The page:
The birth of modern climate science is often traced back to the 1827 paper "Mémoire sur les Températures du Globe Terrestre et des Espaces Planétaires" [Fourier, 1827] by JeanBaptiste Joseph Fourier (1768–1830). This work was of course not done in a vacuum, but rather beautifully combined Newton’s Law of Cooling with Euler’s work on differential equations, masterfully uniting ideas from his predecessors. The main ideas had been published five years earlier in Fourier’s groundbreaking study of heat, Théorie analytique de la chaleur [Fourier, 1822]. The miniPrimary Source Project (miniPSP) Fourier’s Heat Equation and the Birth of Climate Science walks the student through key points in that landmark work.
Designed for use in a differential equations course (but also suitable for use in multivariable calculus), the sections of this project tell the following story:

Section 1. We see what Fourier’s starting assumptions were for his heat investigation. He essentially began with only Newton’s Law of Cooling!

Section 2. We retrace one of Fourier’s primary examples: determining the temperature of a square prism of infinite length. Part of the way through, we find that Fourier snapped his fingers and solved a rather complicatedlooking differential equation in just one step.

Section 3. The magical incantation he used was some old magic due to Leonhard Euler (1707–1783). In this section, we present this technique in Euler’s own (translated) words, taken from the paper "De integratione aequationum differentialium altiorum graduum” [Euler, 1743].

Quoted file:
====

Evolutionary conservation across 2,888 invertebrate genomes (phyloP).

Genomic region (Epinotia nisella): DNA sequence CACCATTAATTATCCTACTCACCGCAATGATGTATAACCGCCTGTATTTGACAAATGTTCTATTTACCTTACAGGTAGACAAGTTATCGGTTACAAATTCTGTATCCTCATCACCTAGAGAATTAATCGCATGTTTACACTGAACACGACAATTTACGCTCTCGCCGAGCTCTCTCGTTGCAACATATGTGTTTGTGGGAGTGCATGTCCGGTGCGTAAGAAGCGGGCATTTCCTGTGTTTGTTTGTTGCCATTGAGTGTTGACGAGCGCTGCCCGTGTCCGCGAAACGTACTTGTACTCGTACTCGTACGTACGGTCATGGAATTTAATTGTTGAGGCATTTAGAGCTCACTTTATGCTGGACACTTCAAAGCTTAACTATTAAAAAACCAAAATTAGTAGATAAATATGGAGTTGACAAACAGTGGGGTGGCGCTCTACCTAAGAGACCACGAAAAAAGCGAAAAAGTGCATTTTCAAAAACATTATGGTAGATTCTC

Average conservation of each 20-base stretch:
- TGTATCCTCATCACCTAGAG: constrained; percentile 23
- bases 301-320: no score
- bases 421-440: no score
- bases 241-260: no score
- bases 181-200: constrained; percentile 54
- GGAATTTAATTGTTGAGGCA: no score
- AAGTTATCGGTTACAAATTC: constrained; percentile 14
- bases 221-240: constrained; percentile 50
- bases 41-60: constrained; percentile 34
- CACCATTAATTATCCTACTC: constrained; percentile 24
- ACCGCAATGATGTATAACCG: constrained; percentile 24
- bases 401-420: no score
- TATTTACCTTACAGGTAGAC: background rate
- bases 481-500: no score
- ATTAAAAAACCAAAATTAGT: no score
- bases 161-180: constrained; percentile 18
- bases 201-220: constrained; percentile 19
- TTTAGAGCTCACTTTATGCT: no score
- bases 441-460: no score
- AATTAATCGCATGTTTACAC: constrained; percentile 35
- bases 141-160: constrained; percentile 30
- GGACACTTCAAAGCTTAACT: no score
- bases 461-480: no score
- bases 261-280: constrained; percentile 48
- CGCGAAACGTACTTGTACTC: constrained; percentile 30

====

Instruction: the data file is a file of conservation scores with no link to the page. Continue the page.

Section 4. We return to the infinite square prism problem and apply Euler’s work to confirm Fourier’s solution.

Section 5. We present Fourier’s more general heat equation and an intuitive explanation for why it holds.

Section 6. We consider Fourier’s solution of the heat problem for an infinite rectangular solid—a geometric object that seems only slightly more complicated than a square prism of infinite length, but for which the centuryold algorithm handed to him by Euler couldn’t simply be applied. Instead, Fourier’s work took a very surprising turn as he invented a whole new theory of infinite series, now called Fourier series.

Section 7. Finally, students are briefly prompted to explore connections between Fourier’s work and modern climate science.
A graph of the fourterm Fourier series expansion of the temperature surface
given by two parallel masses of ice with a mutuallyorthogonal hot plate.
Image generated by the author using Geogebra 3D, freely available at https://geogebra.org/3d.
The project also provides a short biography of Fourier, who led a truly remarkable life. Born into a workingclass family in Auxerre, France, he was orphaned at an early age. From there, he climbed his way all the way up to positions as prominent as the following:

Founding faculty member at the École Polytechnique in Paris.

Napoleon’s administrator of Egypt after its occupation by France in 1798.